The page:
Wednesday, December 05, 2007


Dr.Southall struck off Medical Register

This is– Dec 5, 2007

The doctor who destroyed families: Southall struck off for accusing parents of killing their children

Paediatrician David Southall was yesterday struck off the medical register after twice accusing parents of murdering their children.
He claimed one mother drugged and hanged her ten-year-old son with a belt, and he infamously interfered in the case of solicitor Sally Clark, accusing her husband of killing their two sons on the strength of a television documentary.
Yesterday his high-flying career was in ruins after he was barred from medical practice with immediate effect, and castigated for his complete failure to apologise and his "deep-seated attitudinal problems".
"Your misconduct is so serious that it is fundamentally incompatible with your continuing to be a registered medical practitioner," said Dr Jacqueline Mitton, chairman of the General Medical Council's Fitness to Practise Panel.
He blushed slightly and took a long gulp of water as he learned his fate.
Afterwards he remained defiant and unapologetic, saying he was considering an appeal.
"The decisions I took were in the best interests of the children involved," he said.
Southall, 59, has gained international renown for groundbreaking research during his career, which took in the University Hospital of North Staffordshire in Stoke, the Royal Brompton in London and hospitals in Wales, the Home Counties, Doncaster, Rotherham and Barnsley.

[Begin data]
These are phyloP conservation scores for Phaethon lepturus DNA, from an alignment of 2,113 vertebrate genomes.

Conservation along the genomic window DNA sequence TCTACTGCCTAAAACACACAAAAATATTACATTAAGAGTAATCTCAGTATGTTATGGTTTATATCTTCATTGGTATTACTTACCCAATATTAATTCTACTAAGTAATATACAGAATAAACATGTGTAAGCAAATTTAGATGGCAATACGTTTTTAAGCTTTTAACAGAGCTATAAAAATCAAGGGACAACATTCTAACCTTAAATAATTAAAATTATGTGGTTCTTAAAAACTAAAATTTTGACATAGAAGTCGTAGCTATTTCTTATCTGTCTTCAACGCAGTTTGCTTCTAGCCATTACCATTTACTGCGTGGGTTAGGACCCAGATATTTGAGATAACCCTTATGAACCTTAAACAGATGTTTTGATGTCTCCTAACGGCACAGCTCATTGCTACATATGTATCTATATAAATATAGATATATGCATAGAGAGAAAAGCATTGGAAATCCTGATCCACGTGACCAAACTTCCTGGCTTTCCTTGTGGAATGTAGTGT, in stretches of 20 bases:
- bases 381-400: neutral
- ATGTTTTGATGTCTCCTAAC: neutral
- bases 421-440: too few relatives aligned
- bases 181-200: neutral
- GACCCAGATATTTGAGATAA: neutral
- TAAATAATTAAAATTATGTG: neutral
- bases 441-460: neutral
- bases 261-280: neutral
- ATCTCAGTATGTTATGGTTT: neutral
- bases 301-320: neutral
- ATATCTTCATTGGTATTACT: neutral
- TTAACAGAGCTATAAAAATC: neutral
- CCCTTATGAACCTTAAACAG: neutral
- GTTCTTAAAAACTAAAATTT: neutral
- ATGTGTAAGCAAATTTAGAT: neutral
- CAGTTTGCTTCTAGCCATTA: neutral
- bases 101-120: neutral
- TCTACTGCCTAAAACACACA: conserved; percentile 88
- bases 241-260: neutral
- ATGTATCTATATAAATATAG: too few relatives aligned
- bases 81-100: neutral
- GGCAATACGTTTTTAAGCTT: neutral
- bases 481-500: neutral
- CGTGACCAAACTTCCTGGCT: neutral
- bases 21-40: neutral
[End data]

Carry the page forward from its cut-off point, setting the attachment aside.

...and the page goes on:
He had already been suspended from child protection work in 2004 over his "high-handed intervention" in the Sally Clark case.
He was called before the GMC again over a further series of allegations, which were found proven last month.
Five mothers whom he wrongly accused of deliberately hurting, and in one case killing, their children, gave evidence to the hearing.

Their accounts gave a chilling insight into the consequences of so-called "sleep study" tests that he conducted on 4,500 of his young patients during the eighties and nineties.
Police forces in the Midlands, Wales and London are investigating if children were inadvertently harmed or may have died during his experiments, where patients were allegedly deprived of oxygen and given small amounts of carbon dioxide, ostensibly to find the cause of cot death.

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